| The first recorded visit to the islands was made in 1609 by an English ship; then for 133 years there is no documentary evidence of any further visit.
The second recorded visit, in 1742, was made by Captain Lazare Picault, who, returning two years later, formally annexed the islands to France. Though then uninhabited there is a strong tradition that the Seychelles had been from Arab times a rendezvous of the pirates and corsairs who infested the high seas between South Africa and India. Picault, who acted as agent of the celebrated Mah de la Bourdonnais, governor of the Ile de France (Mauritius), named the principal island Mah and the group Iles de Ia Bourdonnais, a style changed in 1756, when the islands were renamed after Moreau de Schelles, at that time controlleur des finances under Louis XV.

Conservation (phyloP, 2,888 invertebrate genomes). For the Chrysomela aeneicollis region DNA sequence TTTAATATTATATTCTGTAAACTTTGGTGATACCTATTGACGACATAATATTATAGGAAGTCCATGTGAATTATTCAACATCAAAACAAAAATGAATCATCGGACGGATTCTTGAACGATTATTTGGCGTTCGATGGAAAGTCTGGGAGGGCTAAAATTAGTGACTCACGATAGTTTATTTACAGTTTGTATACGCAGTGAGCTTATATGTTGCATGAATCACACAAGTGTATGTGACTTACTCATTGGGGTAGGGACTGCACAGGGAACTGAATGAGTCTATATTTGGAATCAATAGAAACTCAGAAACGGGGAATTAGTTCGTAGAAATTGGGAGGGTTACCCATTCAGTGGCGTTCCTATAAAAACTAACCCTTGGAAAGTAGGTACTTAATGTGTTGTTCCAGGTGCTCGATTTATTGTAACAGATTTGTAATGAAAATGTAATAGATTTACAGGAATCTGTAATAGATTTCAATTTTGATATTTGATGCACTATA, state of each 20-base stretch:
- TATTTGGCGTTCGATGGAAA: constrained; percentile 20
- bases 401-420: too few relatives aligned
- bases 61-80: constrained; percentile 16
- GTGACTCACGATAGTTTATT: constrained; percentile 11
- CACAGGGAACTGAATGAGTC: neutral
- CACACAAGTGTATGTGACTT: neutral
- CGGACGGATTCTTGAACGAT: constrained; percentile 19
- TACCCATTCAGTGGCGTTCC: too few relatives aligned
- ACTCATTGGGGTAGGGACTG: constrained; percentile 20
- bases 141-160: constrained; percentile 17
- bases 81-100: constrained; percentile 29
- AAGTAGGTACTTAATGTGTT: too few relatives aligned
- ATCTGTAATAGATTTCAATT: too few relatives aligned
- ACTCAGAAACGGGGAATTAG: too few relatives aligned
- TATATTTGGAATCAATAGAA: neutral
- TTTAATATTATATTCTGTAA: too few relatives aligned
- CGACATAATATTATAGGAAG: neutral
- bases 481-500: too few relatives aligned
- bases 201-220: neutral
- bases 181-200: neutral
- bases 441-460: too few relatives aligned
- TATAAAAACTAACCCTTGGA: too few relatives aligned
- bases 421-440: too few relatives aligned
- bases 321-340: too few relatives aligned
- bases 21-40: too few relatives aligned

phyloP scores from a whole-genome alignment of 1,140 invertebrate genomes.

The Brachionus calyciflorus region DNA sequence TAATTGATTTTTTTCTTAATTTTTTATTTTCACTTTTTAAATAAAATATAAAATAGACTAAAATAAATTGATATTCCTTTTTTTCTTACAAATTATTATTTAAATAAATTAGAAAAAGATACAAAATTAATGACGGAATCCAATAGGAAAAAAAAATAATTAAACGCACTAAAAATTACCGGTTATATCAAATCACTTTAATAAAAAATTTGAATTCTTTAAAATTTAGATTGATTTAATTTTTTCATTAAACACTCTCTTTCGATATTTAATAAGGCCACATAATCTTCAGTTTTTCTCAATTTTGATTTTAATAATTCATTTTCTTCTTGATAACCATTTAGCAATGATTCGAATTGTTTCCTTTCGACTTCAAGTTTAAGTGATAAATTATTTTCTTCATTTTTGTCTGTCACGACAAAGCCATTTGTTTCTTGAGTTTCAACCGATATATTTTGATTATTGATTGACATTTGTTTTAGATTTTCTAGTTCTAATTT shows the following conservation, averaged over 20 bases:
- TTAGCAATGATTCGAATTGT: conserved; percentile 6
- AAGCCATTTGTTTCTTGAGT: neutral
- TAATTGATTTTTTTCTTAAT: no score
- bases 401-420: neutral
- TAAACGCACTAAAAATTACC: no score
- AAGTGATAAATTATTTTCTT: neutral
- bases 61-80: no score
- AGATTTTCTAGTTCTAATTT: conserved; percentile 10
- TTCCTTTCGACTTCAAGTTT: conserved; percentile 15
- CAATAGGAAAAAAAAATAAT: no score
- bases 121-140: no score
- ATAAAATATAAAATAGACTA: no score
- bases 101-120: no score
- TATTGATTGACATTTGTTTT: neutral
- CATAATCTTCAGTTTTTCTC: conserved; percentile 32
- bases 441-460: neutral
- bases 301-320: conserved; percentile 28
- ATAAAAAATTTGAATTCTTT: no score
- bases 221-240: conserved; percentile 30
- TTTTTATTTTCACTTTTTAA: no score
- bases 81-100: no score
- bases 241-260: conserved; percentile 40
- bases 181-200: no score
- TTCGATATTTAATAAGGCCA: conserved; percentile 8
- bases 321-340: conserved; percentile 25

The first permanent settlement was made about 1768, when the town of Mah was founded. Soon afterwards Pierre Poivre, intendant of Ile de France, seeing the freedom of the Seychelles archipelago from hurricanes, encouraged spice plantations to be developed there, with the object of wresting from the Dutch the monopoly they then enjoyed of the spice trade. The existence of these plantations was kept secret, and it was with that object that they were destroyed by fire by the French on the appearance in the harbour in 1778 of a vessel flying the British flag. The ship, however, proved to be a French slaver who had hoisted the Union Jack fearing to find the British on the islands.
Mah proved very useful to French ships during the Revolutionary wars, but this led to its capture by the British in 1794. However, no troops were left to garrison the place, and the administration went on as before. In 1806 the island capitulated to the captain of another British ship, but again no garrison was left, and it was not until after the capture of Mauritius in 1810 that the Seychelles were annexed and administered from Mauritius until they became a separate colony in 1888. Seychelles gained independence in 1976.